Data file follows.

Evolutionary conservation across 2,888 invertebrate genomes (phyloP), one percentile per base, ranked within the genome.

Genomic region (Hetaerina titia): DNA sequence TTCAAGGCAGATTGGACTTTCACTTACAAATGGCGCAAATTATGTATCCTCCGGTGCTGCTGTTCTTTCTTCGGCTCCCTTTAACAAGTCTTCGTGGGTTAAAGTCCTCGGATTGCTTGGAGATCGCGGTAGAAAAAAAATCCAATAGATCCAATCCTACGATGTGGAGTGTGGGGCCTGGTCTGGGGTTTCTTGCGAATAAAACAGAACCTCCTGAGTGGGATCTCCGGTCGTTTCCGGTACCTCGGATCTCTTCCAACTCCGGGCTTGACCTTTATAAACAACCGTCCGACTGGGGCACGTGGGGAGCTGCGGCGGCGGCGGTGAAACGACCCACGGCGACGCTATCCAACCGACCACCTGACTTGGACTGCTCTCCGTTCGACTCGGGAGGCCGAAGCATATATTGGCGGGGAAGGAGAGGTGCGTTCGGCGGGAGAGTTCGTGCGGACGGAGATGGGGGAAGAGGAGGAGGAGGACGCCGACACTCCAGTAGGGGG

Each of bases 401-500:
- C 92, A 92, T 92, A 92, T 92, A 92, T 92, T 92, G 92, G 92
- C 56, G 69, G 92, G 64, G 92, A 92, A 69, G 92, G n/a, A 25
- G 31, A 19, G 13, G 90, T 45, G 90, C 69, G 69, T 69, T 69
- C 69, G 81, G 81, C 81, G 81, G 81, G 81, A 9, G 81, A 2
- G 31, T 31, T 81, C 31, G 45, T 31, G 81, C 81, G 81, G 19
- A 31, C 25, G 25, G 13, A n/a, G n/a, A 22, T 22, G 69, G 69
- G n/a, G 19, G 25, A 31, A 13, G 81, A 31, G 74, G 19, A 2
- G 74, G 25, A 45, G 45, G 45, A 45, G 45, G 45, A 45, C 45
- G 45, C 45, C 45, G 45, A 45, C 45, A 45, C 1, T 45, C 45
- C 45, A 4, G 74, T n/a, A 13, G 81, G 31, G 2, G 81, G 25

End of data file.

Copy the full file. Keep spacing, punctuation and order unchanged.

Evolutionary conservation across 2,888 invertebrate genomes (phyloP), one percentile per base, ranked within the genome.

Genomic region (Hetaerina titia): DNA sequence TTCAAGGCAGATTGGACTTTCACTTACAAATGGCGCAAATTATGTATCCTCCGGTGCTGCTGTTCTTTCTTCGGCTCCCTTTAACAAGTCTTCGTGGGTTAAAGTCCTCGGATTGCTTGGAGATCGCGGTAGAAAAAAAATCCAATAGATCCAATCCTACGATGTGGAGTGTGGGGCCTGGTCTGGGGTTTCTTGCGAATAAAACAGAACCTCCTGAGTGGGATCTCCGGTCGTTTCCGGTACCTCGGATCTCTTCCAACTCCGGGCTTGACCTTTATAAACAACCGTCCGACTGGGGCACGTGGGGAGCTGCGGCGGCGGCGGTGAAACGACCCACGGCGACGCTATCCAACCGACCACCTGACTTGGACTGCTCTCCGTTCGACTCGGGAGGCCGAAGCATATATTGGCGGGGAAGGAGAGGTGCGTTCGGCGGGAGAGTTCGTGCGGACGGAGATGGGGGAAGAGGAGGAGGAGGACGCCGACACTCCAGTAGGGGG

Each of bases 401-500:
- C 92, A 92, T 92, A 92, T 92, A 92, T 92, T 92, G 92, G 92
- C 56, G 69, G 92, G 64, G 92, A 92, A 69, G 92, G n/a, A 25
- G 31, A 19, G 13, G 90, T 45, G 90, C 69, G 69, T 69, T 69
- C 69, G 81, G 81, C 81, G 81, G 81, G 81, A 9, G 81, A 2
- G 31, T 31, T 81, C 31, G 45, T 31, G 81, C 81, G 81, G 19
- A 31, C 25, G 25, G 13, A n/a, G n/a, A 22, T 22, G 69, G 69
- G n/a, G 19, G 25, A 31, A 13, G 81, A 31, G 74, G 19, A 2
- G 74, G 25, A 45, G 45, G 45, A 45, G 45, G 45, A 45, C 45
- G 45, C 45, C 45, G 45, A 45, C 45, A 45, C 1, T 45, C 45
- C 45, A 4, G 74, T n/a, A 13, G 81, G 31, G 2, G 81, G 25